There are caveats all over that statement, but you know what? If it can’t hurt, might help, and my insurance covers it, I’m taking it. I want to live a long, healthy life. Most of us do. For that singular reason we exercise, eat healthy food, try to manage our stress level, don’t smoke, limit (or eliminate) alcohol, go to the doctor for check-ups and exams, and take medications that could help us. Is any of that advice perfect? No. Are we guaranteed a specific outcome if we do all those things? No. But why not give ourselves every possible advantage we can, right?

Climate scientists could model their approach on medicine. Even if they can’t make a perfect case for cause and effect between climate change and a single catastrophe like Yellowstone flooding, does it seem likely that the two are related? Yes. Could an increase in wildfires, droughts, and more severe storms be related to a warming planet? Yes. Could an acceleration of species extinction be driven by deforestation and the pollution of our air, oceans, and water ways? Yes. Could the continuous and increasing supply of greenhouse gases being pumped into the air be destabilizing our atmosphere? Yes. Then why not do everything possible to mitigate the impacts that could have such dire consequences on the life of every living being on the planet?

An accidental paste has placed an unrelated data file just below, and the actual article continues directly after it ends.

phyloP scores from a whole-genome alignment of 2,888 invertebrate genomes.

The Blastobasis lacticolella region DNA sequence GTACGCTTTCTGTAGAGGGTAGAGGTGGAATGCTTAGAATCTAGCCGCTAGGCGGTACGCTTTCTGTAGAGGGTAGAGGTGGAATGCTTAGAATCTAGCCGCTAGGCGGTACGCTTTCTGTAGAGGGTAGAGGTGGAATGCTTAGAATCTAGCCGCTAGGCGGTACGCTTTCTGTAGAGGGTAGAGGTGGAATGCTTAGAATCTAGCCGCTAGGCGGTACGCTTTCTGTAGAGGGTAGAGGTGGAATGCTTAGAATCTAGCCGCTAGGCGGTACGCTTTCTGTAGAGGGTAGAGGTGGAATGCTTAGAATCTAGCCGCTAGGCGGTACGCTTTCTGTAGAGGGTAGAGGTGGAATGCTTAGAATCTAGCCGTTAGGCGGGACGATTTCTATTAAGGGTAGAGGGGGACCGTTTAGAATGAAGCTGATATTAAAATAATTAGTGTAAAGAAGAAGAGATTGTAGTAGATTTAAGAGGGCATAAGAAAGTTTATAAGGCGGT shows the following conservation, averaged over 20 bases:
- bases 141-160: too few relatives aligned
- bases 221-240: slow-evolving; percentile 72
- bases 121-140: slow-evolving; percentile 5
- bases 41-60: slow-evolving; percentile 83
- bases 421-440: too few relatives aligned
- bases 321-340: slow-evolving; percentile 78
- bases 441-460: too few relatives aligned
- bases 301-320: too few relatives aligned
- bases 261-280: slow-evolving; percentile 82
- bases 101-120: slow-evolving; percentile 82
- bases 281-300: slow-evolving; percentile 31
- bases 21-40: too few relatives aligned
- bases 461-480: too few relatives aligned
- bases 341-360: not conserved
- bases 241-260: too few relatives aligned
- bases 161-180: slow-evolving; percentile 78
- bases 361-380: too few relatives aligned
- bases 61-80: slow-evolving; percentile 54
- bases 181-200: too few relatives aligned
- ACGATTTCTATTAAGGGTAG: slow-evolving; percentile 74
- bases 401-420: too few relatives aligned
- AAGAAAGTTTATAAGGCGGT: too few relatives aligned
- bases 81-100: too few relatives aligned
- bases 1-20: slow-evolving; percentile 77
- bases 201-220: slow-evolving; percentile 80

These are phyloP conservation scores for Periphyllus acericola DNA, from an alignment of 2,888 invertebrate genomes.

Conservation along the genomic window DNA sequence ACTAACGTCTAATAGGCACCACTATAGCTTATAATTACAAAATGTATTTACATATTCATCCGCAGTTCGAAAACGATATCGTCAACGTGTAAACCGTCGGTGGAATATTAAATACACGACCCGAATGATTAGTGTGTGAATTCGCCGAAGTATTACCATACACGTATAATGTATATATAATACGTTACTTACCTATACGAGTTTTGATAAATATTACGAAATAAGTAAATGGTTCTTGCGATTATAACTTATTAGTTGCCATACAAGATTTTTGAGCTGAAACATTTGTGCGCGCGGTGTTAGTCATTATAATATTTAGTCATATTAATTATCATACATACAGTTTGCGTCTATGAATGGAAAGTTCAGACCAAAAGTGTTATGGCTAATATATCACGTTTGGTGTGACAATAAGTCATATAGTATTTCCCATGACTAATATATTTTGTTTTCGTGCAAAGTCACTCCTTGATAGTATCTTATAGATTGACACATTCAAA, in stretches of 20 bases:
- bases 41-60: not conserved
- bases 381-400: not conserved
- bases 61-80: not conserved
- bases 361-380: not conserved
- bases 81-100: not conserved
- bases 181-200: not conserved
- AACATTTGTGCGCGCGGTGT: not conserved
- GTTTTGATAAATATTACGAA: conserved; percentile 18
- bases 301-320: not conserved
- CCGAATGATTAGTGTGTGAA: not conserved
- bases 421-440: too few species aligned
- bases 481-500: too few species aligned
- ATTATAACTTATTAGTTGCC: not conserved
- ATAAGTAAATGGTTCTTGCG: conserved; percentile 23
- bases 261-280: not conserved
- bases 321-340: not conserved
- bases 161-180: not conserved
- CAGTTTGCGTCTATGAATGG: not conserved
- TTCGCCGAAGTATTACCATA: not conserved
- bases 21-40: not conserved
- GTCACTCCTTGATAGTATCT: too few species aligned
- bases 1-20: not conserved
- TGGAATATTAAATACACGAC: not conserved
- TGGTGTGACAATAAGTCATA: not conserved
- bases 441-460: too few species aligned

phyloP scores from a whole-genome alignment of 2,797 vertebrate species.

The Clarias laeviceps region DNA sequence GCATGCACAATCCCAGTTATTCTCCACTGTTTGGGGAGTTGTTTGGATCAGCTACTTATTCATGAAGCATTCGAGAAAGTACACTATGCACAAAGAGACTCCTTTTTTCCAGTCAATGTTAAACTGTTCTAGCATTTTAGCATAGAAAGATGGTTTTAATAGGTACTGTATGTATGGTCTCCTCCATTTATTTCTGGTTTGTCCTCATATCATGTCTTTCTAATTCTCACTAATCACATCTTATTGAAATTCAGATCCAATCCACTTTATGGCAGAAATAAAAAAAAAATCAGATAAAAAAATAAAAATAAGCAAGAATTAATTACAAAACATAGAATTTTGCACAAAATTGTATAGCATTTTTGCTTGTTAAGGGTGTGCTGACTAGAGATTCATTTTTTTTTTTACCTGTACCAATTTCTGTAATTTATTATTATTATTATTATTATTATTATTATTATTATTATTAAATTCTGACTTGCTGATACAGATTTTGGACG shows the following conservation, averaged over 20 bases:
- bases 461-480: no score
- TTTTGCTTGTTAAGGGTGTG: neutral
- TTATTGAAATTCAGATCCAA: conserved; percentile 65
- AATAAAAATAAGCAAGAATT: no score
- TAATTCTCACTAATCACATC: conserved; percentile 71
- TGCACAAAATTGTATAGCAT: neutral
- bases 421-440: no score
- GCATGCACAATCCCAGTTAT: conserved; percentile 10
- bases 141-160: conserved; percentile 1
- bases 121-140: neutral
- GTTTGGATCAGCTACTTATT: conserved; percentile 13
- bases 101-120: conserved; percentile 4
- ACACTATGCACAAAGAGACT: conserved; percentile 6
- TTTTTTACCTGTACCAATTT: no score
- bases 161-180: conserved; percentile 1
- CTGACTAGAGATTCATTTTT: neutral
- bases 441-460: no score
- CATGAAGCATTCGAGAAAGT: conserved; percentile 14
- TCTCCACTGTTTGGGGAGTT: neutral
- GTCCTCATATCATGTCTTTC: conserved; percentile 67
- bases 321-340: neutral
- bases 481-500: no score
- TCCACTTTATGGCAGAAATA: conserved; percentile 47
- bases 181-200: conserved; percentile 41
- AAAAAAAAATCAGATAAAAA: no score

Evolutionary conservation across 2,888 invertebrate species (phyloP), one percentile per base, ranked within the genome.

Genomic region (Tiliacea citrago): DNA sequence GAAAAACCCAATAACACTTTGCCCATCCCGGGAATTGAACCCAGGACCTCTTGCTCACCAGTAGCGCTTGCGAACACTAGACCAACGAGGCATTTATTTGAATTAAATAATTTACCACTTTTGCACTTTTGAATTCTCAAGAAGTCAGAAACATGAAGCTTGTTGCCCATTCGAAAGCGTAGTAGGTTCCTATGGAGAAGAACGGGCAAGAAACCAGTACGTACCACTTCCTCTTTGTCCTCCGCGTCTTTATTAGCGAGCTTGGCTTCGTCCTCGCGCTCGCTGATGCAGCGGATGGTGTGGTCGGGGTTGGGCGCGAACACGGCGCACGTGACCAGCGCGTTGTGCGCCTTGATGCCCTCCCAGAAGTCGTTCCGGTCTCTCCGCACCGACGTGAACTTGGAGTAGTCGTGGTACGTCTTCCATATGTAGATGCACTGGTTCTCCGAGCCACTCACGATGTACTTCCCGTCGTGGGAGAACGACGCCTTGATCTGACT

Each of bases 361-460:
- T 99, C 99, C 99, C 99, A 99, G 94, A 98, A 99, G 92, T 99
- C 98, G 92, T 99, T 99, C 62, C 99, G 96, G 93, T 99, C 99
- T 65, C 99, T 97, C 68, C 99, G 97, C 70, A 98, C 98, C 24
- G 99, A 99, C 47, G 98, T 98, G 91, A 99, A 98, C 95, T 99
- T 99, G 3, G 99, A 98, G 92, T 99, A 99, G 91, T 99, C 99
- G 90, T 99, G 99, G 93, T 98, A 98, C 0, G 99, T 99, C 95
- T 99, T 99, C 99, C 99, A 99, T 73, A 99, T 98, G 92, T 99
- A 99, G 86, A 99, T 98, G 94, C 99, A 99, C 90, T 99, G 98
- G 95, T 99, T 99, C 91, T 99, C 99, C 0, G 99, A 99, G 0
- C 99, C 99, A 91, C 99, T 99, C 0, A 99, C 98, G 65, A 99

We want to live long, healthy lives so we do everything we can to try to make that possible. Why not do the same for the planet that we all need? Even if you and I do everything right when it comes to the health of our bodies and minds, if the health of the planet as a whole suffers, what we do for our own individual health will be for naught. 

The planet needs a standard of care—limit or eliminate pollution in all its forms; reduce, reuse, and recycle; replace fossil fuel consumption with clean, renewable sources of energy; stop food waste; stop deforestation and replenish the forests we’ve lost. 

None of these changes will be simple nor pain-free. We have to reinvent how we live and the systems that make our lives and economies function. The transition will be difficult, expensive, and, for a while, inconvenient. But you know what’s more difficult, expensive, and inconvenient? Having a planet that’s in such poor health that it can no longer sustain life—ours or anyone else’s. Why take that risk when there is another way? Why not give ourselves and all those who (hopefully) come after us the best chance to live and live well?